For research into benefits for singers and musicians, see Music.

Surgery

‘The impact of the alexander technique in improving posture and surgical ergonomics during minimally invasive surgery: Pilot study’ by P. Reddy, et al.

This pilot study found that surgeons who underwent instruction in the Alexander Technique experienced a significant improvement in posture and surgical ergonomics as well as decreased surgical fatigue.[23]

Stress

‘A study of stress amongst professional musicians’ by M. Nielsen

This study examined performance stress in musicians, and found that the Alexander Technique was as effective as beta-blocker medications in controlling the stress response during an orchestra performance.[24]

Stuttering

‘F. M. Alexander Technique in the Treatment of Stuttering – A Randomized Single-Case Intervention Study with Ambulatory Monitoring’ by Dorothea Schulte, Harald Walach

Two subjects with a long history of stuttering received 30 lessons each in the Alexander Technique and stuttering rates were measured before and after. In addition a number of other variables were included. Eight variables showed significant results in the randomization test with a significance level of 5%.[25]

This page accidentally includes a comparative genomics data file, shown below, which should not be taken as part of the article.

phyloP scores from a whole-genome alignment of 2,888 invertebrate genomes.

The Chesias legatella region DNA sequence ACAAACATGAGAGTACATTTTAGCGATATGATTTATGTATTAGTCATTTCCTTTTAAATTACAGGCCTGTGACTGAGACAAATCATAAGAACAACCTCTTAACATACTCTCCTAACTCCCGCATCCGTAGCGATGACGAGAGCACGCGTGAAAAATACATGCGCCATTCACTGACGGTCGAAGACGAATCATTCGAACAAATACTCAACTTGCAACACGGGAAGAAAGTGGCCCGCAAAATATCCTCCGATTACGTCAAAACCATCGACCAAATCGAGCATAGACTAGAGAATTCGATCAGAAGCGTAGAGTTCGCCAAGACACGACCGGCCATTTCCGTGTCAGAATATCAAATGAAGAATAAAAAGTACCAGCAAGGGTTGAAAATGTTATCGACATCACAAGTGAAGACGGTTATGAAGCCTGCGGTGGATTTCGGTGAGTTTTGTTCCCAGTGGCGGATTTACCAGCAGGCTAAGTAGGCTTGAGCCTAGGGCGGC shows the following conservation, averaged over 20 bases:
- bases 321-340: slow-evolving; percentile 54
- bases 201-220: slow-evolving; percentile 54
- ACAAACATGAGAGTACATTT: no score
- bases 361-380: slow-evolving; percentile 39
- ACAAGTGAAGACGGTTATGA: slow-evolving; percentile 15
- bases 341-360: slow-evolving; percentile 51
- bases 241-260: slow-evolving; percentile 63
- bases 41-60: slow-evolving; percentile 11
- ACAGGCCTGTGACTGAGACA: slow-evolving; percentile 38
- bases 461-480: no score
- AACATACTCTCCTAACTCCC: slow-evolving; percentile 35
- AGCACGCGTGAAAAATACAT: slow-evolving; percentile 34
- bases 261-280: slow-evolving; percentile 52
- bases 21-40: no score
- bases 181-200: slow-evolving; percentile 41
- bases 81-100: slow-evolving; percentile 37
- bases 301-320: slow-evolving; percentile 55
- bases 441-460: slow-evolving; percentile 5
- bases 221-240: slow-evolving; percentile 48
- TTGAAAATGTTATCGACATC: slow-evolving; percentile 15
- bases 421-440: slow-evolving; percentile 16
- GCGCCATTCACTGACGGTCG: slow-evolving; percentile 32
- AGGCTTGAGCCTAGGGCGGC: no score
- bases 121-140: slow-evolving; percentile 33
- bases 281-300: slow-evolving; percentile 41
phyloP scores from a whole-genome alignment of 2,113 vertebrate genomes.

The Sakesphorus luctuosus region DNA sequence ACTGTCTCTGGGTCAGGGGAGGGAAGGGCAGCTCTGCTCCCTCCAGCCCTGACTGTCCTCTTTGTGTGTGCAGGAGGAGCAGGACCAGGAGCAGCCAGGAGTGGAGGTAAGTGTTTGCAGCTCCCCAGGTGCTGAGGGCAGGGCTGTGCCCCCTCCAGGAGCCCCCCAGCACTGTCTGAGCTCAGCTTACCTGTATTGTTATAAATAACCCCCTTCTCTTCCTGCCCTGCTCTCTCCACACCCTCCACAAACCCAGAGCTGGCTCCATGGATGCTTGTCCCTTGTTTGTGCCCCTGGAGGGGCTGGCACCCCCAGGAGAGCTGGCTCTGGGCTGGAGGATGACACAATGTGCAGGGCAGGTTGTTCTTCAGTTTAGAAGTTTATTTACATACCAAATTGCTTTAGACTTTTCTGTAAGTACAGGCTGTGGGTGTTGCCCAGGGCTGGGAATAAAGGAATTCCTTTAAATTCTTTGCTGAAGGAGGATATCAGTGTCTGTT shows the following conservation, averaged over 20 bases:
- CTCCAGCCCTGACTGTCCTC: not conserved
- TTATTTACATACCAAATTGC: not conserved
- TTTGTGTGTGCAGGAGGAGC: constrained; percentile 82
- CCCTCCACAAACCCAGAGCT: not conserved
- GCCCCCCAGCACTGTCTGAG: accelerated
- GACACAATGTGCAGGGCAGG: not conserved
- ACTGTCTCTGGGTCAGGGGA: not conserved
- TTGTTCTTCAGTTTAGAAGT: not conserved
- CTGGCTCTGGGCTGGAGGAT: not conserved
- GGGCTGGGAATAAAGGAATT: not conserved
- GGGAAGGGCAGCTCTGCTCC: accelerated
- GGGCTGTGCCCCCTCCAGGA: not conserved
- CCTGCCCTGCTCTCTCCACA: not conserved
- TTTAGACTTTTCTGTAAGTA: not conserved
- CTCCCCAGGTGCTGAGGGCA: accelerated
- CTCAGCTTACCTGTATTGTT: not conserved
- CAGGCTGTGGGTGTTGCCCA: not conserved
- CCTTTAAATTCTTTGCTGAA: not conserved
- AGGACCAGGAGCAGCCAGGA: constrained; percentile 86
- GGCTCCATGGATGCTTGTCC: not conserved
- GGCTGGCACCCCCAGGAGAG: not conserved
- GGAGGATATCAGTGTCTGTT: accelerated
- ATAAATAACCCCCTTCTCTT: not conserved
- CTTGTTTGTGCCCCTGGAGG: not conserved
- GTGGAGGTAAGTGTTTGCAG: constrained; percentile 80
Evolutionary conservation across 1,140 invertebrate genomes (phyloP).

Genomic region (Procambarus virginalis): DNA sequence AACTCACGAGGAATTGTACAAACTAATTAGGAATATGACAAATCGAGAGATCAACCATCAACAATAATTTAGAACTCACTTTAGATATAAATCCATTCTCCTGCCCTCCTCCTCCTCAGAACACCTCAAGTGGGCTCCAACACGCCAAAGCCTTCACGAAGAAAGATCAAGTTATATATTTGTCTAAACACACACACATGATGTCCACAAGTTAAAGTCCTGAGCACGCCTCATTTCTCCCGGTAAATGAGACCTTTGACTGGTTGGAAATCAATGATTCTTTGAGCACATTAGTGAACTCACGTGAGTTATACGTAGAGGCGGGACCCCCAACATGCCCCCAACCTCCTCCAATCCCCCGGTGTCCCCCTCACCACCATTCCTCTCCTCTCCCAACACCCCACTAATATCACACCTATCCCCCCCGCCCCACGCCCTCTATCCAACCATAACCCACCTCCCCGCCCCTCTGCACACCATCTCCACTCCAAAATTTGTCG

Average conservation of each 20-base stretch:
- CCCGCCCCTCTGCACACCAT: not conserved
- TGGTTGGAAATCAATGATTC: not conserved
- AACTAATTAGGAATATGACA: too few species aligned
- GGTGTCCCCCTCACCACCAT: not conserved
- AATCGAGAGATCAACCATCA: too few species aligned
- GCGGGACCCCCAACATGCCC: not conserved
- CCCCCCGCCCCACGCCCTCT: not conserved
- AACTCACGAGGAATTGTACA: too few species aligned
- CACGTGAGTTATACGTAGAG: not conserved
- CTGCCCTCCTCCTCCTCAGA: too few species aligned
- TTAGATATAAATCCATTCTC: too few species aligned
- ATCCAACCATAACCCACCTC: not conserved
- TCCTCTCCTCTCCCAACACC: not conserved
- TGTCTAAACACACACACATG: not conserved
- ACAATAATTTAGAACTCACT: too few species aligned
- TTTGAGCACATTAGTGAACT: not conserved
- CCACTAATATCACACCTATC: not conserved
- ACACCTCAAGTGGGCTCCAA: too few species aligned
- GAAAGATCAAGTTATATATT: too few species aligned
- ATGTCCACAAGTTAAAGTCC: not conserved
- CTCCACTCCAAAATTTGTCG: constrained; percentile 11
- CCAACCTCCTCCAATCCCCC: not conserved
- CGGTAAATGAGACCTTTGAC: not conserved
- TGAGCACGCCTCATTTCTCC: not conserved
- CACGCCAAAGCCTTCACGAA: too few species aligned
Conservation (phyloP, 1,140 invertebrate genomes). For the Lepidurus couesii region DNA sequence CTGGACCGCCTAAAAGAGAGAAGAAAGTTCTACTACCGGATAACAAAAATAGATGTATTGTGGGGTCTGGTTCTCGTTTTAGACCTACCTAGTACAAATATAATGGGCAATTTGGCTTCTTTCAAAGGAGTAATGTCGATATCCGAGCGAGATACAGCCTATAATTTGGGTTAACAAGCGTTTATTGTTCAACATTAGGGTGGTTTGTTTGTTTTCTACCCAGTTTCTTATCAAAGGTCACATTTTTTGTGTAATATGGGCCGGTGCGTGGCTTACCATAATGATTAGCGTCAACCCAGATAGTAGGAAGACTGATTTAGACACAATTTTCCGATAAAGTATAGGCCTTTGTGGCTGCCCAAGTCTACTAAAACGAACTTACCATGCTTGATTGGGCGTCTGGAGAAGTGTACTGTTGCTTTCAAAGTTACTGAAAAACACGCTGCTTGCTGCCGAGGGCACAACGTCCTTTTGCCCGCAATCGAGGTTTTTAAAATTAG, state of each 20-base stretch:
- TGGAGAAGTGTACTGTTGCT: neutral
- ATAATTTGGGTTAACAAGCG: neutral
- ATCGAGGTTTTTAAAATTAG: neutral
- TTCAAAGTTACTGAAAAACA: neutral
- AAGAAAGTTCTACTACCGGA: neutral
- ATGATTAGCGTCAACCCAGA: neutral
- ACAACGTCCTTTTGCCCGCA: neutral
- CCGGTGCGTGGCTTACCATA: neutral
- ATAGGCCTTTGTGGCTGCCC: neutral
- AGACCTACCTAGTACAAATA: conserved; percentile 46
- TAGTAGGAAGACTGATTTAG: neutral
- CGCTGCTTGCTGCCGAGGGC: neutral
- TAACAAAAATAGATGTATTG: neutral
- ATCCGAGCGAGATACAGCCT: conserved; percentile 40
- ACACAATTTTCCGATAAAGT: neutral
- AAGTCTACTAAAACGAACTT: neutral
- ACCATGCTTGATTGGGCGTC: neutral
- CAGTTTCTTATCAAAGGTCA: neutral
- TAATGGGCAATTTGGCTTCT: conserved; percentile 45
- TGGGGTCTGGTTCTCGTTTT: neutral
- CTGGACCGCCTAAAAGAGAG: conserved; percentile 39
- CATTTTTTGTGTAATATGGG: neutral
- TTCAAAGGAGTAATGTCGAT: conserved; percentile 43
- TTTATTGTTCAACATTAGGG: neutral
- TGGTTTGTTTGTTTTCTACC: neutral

Healthcare

‘Evidence for the effectiveness of Alexander Technique lessons in medical and health-related conditions: A systematic review’ by J. P. Woodman, et al.

Of 271 publications identified, 18 were selected: three randomised, controlled trials (RCTs), two controlled non-randomised studies, eight non-controlled studies, four qualitative analyses and one health economic analysis. The 15 non-RCT studies are also reviewed. Strong evidence exists for the effectiveness of Alexander Technique lessons for chronic back pain and moderate evidence in Parkinson's-associated disability. Preliminary evidence suggests that Alexander Technique lessons may lead to improvements in balance skills in the elderly, in general chronic pain, posture, respiratory function and stuttering, but there is insufficient evidence to support recommendations in these areas.[26]